Women's History Month: The Inspiring Shirley Chisholm
If you’ve met me in person, chances are you’ve been handed one of my business cards. There’s a powerful statement on the back, a quote from one of American history’s most unrecognized women, Shirley Chisholm.
Tremendous amounts of talent are lost to our society just because that talent wears a skirt.
And she was right. It was only in the latter half of the 20th century that women made any real headway with equality. Even today, women are still fighting for pay equality, reproductive rights, and equal access to finance, and that is just in the United States.
Shirley Chisholm was a woman who served in the New York State Legislature and went on to become the first African American woman elected to congress, in 1968. She didn’t stop there though. She became the first African American woman to run for president, in 1972, with the slogan ‘Unbought and Unbossed’. Note the dates. A full 36 years before Barak Obama became president and 44 years before Hilary’s presidential campaign. More background here.
Not having grown up in the U.S., I must confess that I didn’t know Shirley Chisholm’s inspiring history until fairly recently. What is astonishing to me now is how many Americans who ought to know better don’t her history either. Why has this amazing woman been forgotten?
The things she accomplished as a woman in the 1960’s and early 1970’s were laudable in themselves. That she was a black woman made them all the more impressive. And here’s where I need to put my stake in the ground: never would I say that women, or African Americans of any gender, weren’t capable of achieving the things Shirley did, more that society didn’t permit it. Shirley was a fighter out of necessity.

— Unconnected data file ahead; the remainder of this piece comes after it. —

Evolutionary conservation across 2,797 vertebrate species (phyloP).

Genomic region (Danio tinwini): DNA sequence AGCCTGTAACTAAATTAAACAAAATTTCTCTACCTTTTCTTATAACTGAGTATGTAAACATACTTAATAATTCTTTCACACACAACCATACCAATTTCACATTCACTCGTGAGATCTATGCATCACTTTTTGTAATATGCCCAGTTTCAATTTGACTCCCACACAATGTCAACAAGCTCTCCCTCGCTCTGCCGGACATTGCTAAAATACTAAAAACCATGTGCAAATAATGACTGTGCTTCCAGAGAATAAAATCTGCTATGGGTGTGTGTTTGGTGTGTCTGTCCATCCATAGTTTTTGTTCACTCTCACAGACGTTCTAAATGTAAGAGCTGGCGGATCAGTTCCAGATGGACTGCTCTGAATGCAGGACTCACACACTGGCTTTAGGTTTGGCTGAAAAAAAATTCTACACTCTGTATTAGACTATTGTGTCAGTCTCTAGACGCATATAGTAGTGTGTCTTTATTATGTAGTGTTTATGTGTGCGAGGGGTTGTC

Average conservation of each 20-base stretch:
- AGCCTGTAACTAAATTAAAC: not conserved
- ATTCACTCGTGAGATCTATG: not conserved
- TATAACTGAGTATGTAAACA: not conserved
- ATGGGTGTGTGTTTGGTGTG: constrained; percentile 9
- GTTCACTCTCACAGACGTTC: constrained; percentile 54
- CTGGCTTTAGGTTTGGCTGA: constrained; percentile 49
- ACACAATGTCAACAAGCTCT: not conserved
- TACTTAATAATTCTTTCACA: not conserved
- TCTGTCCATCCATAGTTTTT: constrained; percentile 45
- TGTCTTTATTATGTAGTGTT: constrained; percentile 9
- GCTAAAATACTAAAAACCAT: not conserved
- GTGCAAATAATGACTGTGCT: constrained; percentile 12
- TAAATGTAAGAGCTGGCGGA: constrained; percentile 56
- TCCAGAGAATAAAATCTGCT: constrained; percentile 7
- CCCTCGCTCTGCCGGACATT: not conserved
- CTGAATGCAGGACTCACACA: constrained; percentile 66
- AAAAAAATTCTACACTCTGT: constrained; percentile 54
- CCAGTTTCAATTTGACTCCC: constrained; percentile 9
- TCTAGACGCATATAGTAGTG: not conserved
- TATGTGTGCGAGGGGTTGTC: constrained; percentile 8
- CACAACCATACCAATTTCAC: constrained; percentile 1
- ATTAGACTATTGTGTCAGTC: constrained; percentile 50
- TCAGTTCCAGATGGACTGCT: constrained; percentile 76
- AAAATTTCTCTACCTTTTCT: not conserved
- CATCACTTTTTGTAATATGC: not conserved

She was initially assigned to the House Forestry Committee. But she fought to change that, and was eventually assigned to the Education and Labor Committee where she could actually put her education background to practical use. She also established the Black Caucus, paving the way for many African Americans to participate fully in the public office. Shirley fought long and hard throughout her career and her life.
When asked how she wanted to be remembered, Chisholm said, “When I die, I want to be remembered as a woman who lived in the 20th century and who dared to be a catalyst of change. I don’t want to be remembered as the first black woman who went to Congress. And I don’t even want to be remembered as the first woman who happened to be black to make the bid for the presidency. I want to be remembered as a woman who fought for change in the 20th century. That’s what I want.” More background here.
What do you think? Have we given Shirley what she wanted?
I must thank Llenda Jackson, an amazing supporter of women and women’s rights, for introducing me to Shirley. I’ll leave you with this last quote from Shirley:
You don't make progress by standing on the sidelines, whimpering and complaining. You make progress by implementing ideas.